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“Hermann Oberth and the LOX/Alcohol Factor: The Birth of the Space Age” by
Frank H. Winter
Quest Volume: 30 #4 (2023)
For very many years, the seminal book of Hermann Oberth, Die Rakete zu den Planetenräumen (The Rocket into Planetary Space) of 1923 has been very widely acclaimed for the impact it made upon the cause of spaceflight, particularly in how this work triggered the rocket and space fads of the later 1920s, that saw, among other things, the rise of the first spaceflight and rocket societies, not to leave out a huge outpouring during that time of other books and articles on the topic. These groups, in turn, conducted among the earliest experiments with crude liquid-fuel rockets. In short, Oberth’s small book laid the foundations, in Western Europe that spread to other countries, of “setting the stage” for the later Space Age. Oberth’s book is also greatly credited for inspiring Wernher von Braun and so many other later rocket and spaceflight pioneers. Moreover, due to his book, Oberth himself is considered one of the founding fathers of rocketry and astronautics, along with Konstantin Tsiolkovsky, Robert Goddard, and Robert Esnault-Pelterie. However, for the first time ever, this article examines in detail how Oberth’s specific choice of liquid oxygen (LOX) and alcohol as propellants for his Model B rocket in his Die Rakete played direct roles for more than 50 years in the development of the liquid-propellant rockets in several countries that has been hitherto overlooked by numerous writers on the history of rocketry and spaceflight. Thus, this article greatly expands our perspectives on the full impact of Oberth’s Die Rakete that is very fitting on this 100th anniversary of the publication of this key work.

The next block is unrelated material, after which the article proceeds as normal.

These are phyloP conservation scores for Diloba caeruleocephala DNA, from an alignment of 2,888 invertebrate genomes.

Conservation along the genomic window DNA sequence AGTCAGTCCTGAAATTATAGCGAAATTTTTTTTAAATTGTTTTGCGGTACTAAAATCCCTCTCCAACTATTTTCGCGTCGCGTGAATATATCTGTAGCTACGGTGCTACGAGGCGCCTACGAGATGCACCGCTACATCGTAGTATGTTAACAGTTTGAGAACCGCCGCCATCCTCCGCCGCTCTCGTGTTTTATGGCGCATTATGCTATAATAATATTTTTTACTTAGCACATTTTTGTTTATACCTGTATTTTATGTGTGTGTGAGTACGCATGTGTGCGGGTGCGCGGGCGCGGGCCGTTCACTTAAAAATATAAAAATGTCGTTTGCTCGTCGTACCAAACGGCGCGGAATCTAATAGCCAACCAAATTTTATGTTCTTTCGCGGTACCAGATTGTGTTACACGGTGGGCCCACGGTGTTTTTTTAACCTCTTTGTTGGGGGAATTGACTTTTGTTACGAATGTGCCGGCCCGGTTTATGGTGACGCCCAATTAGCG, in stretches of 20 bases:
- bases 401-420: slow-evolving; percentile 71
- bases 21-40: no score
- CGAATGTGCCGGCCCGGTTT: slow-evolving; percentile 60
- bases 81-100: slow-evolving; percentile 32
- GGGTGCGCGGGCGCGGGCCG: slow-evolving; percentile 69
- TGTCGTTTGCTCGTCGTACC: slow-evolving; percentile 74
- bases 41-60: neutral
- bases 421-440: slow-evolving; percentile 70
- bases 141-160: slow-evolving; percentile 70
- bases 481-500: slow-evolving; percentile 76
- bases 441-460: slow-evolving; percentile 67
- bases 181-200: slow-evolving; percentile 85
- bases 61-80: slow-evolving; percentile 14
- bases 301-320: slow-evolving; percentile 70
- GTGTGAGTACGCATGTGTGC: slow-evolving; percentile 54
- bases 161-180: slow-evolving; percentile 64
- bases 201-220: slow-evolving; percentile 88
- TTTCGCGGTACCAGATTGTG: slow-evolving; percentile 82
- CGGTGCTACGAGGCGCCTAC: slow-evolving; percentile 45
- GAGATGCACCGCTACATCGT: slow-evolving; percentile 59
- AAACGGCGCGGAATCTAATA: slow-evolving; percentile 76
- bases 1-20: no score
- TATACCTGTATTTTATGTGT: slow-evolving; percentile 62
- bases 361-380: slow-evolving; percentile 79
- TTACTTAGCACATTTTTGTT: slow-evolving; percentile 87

Winter, Frank H. “Hermann Oberth and the LOX/Alcohol Factor: The Birth of the Space Age.” Quest: The History of Spaceflight Quarterly 30, no. 4 (2023): 3-22.